Budgies are brilliant

2011-11-03 00:00

WHEN she was emigrating from England to Australia, a woman we will call Patricia Ryan, smuggled her pet budgerigar on to the aeroplane.

En route, however, the talking bird spoke out and was discovered. Since the importation of budgies is banned in Australia, although that is where they originated, Bonnie had to be left behind in Hong Kong while Miss Ryan flew on to Sydney.

There, she made tearful entreaties for him. However, Australian customs officials were adamant: Bonnie was avis non grata. What to do? Well, Miss Ryan did what any true budgie fancier might do: she returned to Hong Kong and took Bonnie all the way back to England, thousands of rands poorer.

That is how it is with budgies, those pert and perky little cage birds known in various parts of the world as shell parakeets, zebra parrots, Melopsittacus undulatus and, by any name, as one of the world’s most popular and pampered pets.

In July 2005, my husband died from pancreatic cancer. I was very lonely. Any widow will admit it is an adjustment. The empty chair. The habit of pouring two cups of tea instead of one. My friend Louise brought me some frozen dinners as I was too upset to eat properly. She told me her brother was emigrating and wanted to find a home for his pet budgie. Blessing is his name.

“Well,” I thought, “what have I got to lose? A budgie is something to talk to.”

As it happened, Blessing was definitely not a “something”. He was a person and a personality, and his company effectively pulled me out of the inevitable depression of widowhood.

I slipped into the habit of carting around Blessing’s cage so that he was with me in whichever room I happened to be in. He muttered to me from the end of the dining-room table at meal times. He cocked his head sideways and watched me curiously as I sat at my sewing machine.

Blessing, like myself, is musical. He is delighted when I play Andre Rieu CDs and DVDs. Blessing hangs upside down in his cage and whistles loudly in accompaniment with the orchestra.

Because of their gaudy plumage, their gregarious personalities and their ability to mimic the human voice in everything from the 23rd Psalm to bawdy limericks, budgerigars inspire great affection in their doting owners.

One man built a stone bungalow for his 50 budgies, while his wife picked out wallpaper and put lace curtains at the windows. An English doctor always takes Toby, one of his 130 budgerigars, when he does his rounds. “If ever he dared visit patients without Toby,” said his wife, “they would make a terrible fuss.”

Vets and pet dealers generally agree that some of their most frantic distress calls concern budgies. Once a New York vet was telephoned by a doctor whose budgerigar, while flying around the dining room, had struck a mirror and fallen into a bowl of icy vichyssoise. Now the bird was suffering from shock, immersion and probably incipient pneumonia. “What can I do?” the caller wailed. The vet prescribed Aureomycin for the bird, and a shot of brandy for the doctor.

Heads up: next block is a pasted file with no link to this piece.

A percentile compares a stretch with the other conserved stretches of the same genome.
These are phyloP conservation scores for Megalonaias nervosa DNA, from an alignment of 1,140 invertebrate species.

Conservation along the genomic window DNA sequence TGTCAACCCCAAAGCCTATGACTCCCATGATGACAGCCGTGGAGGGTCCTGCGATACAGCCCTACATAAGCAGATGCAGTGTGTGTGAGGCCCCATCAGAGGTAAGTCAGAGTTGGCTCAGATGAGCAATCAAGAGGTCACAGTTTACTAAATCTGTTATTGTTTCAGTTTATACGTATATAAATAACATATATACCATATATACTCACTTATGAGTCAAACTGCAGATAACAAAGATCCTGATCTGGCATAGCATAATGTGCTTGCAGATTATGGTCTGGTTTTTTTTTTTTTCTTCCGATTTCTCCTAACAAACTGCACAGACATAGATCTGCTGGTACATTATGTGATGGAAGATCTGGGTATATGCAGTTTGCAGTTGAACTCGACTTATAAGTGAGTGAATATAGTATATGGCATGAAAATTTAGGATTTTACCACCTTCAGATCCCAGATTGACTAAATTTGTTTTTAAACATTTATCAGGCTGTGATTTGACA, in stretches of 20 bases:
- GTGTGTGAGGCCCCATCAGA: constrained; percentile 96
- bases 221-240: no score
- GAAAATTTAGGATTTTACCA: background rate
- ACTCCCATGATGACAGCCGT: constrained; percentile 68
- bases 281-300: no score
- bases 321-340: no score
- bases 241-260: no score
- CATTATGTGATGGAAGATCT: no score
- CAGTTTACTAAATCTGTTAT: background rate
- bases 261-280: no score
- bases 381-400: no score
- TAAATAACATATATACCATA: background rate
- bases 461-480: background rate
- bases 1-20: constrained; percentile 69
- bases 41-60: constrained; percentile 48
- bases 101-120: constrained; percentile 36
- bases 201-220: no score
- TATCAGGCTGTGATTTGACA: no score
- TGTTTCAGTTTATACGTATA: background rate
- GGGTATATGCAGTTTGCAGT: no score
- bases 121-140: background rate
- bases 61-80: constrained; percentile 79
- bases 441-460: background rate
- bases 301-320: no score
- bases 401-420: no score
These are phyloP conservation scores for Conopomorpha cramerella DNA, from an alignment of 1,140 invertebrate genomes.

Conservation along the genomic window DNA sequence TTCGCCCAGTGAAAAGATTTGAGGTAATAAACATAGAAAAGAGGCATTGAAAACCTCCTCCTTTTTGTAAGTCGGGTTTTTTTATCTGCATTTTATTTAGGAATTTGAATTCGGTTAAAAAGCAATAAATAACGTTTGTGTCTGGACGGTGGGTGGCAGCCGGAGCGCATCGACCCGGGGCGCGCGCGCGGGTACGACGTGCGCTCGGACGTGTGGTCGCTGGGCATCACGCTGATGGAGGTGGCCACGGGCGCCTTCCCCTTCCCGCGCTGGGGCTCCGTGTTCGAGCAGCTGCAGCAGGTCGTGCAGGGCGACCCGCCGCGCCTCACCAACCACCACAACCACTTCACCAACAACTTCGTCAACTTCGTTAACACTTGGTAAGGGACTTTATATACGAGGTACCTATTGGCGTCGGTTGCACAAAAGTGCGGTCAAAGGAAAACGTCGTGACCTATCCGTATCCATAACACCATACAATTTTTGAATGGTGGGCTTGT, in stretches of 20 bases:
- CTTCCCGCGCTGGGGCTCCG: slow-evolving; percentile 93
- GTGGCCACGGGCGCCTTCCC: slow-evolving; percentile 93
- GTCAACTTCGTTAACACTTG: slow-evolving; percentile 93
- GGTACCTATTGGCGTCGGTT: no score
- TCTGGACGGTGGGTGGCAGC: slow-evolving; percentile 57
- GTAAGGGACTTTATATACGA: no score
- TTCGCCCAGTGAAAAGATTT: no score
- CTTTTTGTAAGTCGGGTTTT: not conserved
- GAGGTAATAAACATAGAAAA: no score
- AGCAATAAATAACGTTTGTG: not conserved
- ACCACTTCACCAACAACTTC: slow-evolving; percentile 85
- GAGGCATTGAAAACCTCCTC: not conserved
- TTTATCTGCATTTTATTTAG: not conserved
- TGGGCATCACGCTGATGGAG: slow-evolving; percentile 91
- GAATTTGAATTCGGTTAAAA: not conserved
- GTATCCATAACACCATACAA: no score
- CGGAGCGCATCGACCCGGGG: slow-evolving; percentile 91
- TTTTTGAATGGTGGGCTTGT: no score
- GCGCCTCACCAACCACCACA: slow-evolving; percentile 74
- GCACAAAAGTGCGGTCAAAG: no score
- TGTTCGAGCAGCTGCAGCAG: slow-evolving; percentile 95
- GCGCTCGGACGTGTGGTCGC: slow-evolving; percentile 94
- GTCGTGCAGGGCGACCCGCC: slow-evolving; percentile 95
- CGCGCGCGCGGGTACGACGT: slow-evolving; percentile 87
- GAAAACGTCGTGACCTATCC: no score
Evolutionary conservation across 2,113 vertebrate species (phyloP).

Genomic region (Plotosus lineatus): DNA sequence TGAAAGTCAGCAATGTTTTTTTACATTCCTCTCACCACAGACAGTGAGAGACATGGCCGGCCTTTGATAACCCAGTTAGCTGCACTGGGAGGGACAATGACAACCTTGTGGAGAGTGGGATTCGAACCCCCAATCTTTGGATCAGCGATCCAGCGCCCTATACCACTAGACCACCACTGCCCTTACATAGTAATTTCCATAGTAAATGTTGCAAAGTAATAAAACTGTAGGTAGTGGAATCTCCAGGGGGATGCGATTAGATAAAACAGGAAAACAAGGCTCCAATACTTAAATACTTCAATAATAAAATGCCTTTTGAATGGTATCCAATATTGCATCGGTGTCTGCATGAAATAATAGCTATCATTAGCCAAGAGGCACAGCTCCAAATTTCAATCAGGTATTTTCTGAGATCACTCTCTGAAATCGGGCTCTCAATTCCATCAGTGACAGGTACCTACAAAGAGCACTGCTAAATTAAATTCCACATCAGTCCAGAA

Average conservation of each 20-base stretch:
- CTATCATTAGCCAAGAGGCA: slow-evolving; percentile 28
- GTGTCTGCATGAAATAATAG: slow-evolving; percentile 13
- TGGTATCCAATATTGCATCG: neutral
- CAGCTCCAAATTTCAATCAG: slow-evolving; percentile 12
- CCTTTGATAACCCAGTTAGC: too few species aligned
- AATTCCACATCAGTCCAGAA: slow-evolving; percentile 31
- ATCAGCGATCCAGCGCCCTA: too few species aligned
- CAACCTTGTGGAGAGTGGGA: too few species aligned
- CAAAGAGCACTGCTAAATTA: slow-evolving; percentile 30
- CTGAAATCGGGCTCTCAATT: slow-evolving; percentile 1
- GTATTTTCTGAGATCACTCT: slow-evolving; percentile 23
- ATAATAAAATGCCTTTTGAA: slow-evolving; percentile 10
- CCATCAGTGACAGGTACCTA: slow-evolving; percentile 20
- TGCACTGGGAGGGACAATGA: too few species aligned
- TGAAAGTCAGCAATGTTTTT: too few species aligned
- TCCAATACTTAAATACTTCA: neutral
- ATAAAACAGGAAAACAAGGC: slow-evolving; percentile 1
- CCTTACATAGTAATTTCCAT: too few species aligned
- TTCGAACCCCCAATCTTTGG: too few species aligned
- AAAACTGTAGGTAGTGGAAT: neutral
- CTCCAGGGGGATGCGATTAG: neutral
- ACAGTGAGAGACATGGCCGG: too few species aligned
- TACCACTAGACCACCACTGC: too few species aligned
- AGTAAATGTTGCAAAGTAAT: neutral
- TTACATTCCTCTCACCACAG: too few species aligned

Given proper patient training, budgies can master many tricks. “Canaries only sit and sing,” said the owner of a pet shop, “but budgies can do just about anything.” In California, a variety artist has taught 50 budgies to pull one another around in tiny chariots and to light his cigars.

However, the budgerigar’s greatest gift is talking. A physicist taught one to recite a condensed version of Albert Einstein’s Theory of Relativity, while there’s a budgie in Chicago that says: “It’s preposterous! Birds can’t talk.”

A champion chatterer was Sparkie, winner among 3 000 birds in a 1958 contest in London to find the world’s best talking budgie. Sparkie earned more than R2 000 for his personal appearances and on his death in 1962, the BBC solemnly aired a 10-minute radio programme in his memory.

Budgies are considered such a good antidote for loneliness that Britain’s Companionship Trust, a charity set up to combat loneliness, has given thousands of them to the aged.

As a cheerful companion, Blessing has no equal. I adjusted to living alone and I don’t feel lonely at all. When friends call, Blessing has become a talking point, and, indeed, he is not shy to join in the conversation. One visitor scattered cake crumbs on my carpet. “What a mess! What a mess! Blessing screeched indignantly. I had to apologise for his unflinching frankness.

One bird manual sums it all up: “Budgerigars get in your blood. The affection felt for them is very akin to that felt for human friends.”

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